I wrote the piece below after a visit to the Ham Wall wetland reserve. When I read it through afterwards I felt ‘So what?’ Who wants to read a plain account of someone watching birds?
It makes me question the purpose of a blog. A diary or journal is a personal document that’s not intended for publication. The best are often random and fragmentary. A blog, however, is a more finished piece of writing, and intended for immediate public consumption.
In Aldous Huxley’s novel ‘Antic Hay’ the art critic Mercaptan enjoys sitting at his writing table ‘polishing to its final and gem-like perfection one of his middle articles’. Herein lies the danger: blogs are not literature, and they can encourage self-indulgence. Most writers are guilty of spending time improving their words – me included – and only a few have the ability to create a final draft at the first go. There’s a temptation to hone and beautify, but the dilemma always is that the writing can become precious and affected. You can try too hard with a blog.
It’s vital, too, that you have something significant to say. Blogs are surely not meant to be an extended form of Twitter, where people feel a bizarre compulsion to inform the world that they have just made a pot of tea or cleaned the carpets.
I’m still pondering blogs! But, anyway, here’s my post about Ham Wall for what it’s worth.
Saturday morning. I’m at the Ham Wall wetland reserve on the Somerset Levels. What will I see? Marsh harrier, bittern, great white egret? It’s something I never worry about here. If I’m not guaranteed a jackpot of birds I am guaranteed a beautiful walk. The last time I was here I saw few birds, but simply walking the paths was hugely enjoyable and an experience never-to-be-forgotten.
It’s late autumn, the sun hidden behind a ragged blanket of cloud. I’m early – the RSPB volunteers are still arriving and decking out their stalls. Alongside the old railway line the reed beds are tashed and dishevelled, the paths sodden rugs of browning leaves.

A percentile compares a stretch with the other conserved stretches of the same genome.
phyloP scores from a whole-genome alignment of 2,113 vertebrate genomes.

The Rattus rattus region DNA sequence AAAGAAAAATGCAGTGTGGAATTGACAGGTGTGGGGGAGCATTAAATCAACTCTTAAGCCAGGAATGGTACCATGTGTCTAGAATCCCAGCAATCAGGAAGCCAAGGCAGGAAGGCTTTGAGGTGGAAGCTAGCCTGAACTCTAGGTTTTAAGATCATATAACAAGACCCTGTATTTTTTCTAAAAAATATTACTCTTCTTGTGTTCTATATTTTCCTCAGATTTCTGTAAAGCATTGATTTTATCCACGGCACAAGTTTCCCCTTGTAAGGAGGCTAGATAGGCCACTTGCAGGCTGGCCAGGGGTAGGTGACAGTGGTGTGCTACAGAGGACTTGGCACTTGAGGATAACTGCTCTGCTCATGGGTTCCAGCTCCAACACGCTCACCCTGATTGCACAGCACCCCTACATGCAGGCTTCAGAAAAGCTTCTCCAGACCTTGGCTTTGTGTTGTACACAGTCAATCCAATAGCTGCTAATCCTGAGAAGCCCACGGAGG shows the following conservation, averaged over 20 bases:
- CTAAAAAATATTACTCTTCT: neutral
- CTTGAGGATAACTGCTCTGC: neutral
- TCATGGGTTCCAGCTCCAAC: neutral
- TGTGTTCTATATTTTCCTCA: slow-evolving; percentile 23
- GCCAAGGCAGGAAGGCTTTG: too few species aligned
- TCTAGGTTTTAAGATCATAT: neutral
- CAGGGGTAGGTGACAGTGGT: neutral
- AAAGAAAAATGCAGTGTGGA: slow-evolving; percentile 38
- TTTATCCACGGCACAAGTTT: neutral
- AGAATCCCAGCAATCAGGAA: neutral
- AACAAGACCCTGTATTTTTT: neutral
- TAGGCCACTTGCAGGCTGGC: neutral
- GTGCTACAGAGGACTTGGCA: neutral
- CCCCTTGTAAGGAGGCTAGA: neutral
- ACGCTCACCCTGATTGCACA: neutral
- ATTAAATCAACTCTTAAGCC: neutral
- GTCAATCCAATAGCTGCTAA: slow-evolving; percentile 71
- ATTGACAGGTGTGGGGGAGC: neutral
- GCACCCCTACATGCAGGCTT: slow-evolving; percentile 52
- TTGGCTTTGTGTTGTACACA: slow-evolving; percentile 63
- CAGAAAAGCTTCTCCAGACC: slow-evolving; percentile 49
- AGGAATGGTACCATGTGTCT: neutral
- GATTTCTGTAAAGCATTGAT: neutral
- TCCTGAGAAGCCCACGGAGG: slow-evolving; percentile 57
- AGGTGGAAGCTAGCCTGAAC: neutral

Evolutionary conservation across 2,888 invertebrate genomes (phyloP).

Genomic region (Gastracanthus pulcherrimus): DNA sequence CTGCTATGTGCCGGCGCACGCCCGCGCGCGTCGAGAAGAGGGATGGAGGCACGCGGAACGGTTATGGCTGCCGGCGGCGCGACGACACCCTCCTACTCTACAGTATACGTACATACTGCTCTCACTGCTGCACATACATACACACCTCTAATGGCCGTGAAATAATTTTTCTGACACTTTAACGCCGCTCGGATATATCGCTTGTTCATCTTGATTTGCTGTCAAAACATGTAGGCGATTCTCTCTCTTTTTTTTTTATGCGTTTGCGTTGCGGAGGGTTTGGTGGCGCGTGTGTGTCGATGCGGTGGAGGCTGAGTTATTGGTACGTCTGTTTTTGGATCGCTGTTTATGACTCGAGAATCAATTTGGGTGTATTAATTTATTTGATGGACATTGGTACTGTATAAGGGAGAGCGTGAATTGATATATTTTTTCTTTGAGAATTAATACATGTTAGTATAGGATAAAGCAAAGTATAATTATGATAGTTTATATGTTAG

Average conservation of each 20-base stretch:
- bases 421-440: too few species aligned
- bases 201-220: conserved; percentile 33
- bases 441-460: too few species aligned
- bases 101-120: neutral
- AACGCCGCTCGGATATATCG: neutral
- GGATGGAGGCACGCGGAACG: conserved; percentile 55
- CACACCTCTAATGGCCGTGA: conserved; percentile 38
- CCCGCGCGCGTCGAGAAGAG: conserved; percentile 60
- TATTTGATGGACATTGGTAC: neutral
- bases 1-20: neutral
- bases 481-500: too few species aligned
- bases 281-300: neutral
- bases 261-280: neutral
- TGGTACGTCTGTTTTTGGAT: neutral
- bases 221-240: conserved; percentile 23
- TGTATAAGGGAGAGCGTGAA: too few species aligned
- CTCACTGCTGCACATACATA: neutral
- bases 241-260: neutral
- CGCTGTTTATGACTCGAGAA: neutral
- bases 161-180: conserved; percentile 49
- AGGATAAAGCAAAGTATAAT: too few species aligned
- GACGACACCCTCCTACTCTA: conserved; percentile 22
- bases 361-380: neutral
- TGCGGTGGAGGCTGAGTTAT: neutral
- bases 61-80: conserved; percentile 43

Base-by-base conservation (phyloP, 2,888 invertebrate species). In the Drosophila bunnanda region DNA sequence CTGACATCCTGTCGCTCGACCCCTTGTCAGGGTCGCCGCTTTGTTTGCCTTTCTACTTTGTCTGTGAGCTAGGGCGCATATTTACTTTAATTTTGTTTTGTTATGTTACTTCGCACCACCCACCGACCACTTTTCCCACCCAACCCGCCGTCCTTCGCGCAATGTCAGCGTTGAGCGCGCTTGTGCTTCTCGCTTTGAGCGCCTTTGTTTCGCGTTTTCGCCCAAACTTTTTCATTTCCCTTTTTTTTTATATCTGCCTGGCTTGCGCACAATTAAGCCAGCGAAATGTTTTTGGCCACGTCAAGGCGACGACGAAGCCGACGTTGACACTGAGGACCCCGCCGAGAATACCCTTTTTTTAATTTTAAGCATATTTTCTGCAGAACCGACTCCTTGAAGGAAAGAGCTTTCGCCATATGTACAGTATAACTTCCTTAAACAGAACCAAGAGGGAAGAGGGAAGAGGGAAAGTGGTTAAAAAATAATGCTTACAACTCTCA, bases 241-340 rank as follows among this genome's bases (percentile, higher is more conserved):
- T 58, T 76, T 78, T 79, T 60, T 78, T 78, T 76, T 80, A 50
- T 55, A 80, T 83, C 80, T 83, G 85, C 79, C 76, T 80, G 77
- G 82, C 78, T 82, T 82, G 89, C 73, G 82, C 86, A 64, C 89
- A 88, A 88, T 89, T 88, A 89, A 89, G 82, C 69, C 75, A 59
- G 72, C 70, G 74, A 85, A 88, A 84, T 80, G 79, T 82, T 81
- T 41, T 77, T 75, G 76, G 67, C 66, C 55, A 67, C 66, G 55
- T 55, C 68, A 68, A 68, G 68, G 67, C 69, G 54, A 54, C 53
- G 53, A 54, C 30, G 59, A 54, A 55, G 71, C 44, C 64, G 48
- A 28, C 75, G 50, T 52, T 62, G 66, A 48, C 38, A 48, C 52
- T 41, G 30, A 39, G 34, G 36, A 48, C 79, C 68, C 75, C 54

A friendly birder draped in Swarovski jewellery tells me there are snipe visible from one of the hides opposite the first viewing platform. At first I see only mallard, coot and a sentinel heron, and I’m about to turn away. I give the broken reeds one last glance and there they are: four exquisite snipe, long beaks tucked into their chests, so perfectly camouflaged they seem part and parcel of the reed mould.
I head for the viewing platform and immediately see a great white egret at the far edge of the water, poised on a single stick leg. Or is it? At first glance it can be hard to distinguish the little egret from the great white, especially at a distance when there’s nothing around it to help determine size. But when it turns I see the long yellow beak. It’s bigger and stockier than its dainty cousin, and not so pure white. A bit of a brute. In the foreground squatting on the water are a scattering of teal, widgeon, gadwall and shoveller, the last with the bizarre flat, square-ended beaks that give them their name.
Time to make the trek alongside the rhine to the new Avalon hide. Reeds with their fluffy white plumes tower over me seven or eight feet tall. A streaky sun momentarily pierces the cloud cover and they are shot through with luminous light. An RSPB machine has been chopping up the reeds, leaving giant mounds of what look like unappetising breakfast cereal. Birch trees fringing the narrow skirts of woodland are in flame.
I climb the steps of the hide and immediately see a marsh harrier. He’s hunting, flying low over the clumps of blanched grass. Suddenly he arches his chest, draws himself up, and hangs poised in mid air, defying gravity, before dropping fast into the long grass. Time and again he fails to make a catch, circles the old iron wind pump two or three times, then drifts languidly away across the reeds and out of sight.
Back along the path I see a minute movement in the trees. Finding the bird in the binoculars proves almost impossible, the shifting and fluttering is so swift and sudden. But then a brief glimpse – a goldcrest. And that’s it. Goldcrests are always where they’re not.
A few yards further along a piercing call from the reed beds. A Cetti’s warbler. It’s so loud you’d think it would shake the bird’s tiny body apart. A group of birders gather around, peering into the trees, hoping for a sighting. We wait patiently for minutes on end, binoculars poised, before agreeing sagely that you hear the secretive Cetti’s, you don’t see him, and moving on.
Read also my earlier post about a visit to the Steart Wetland reserve.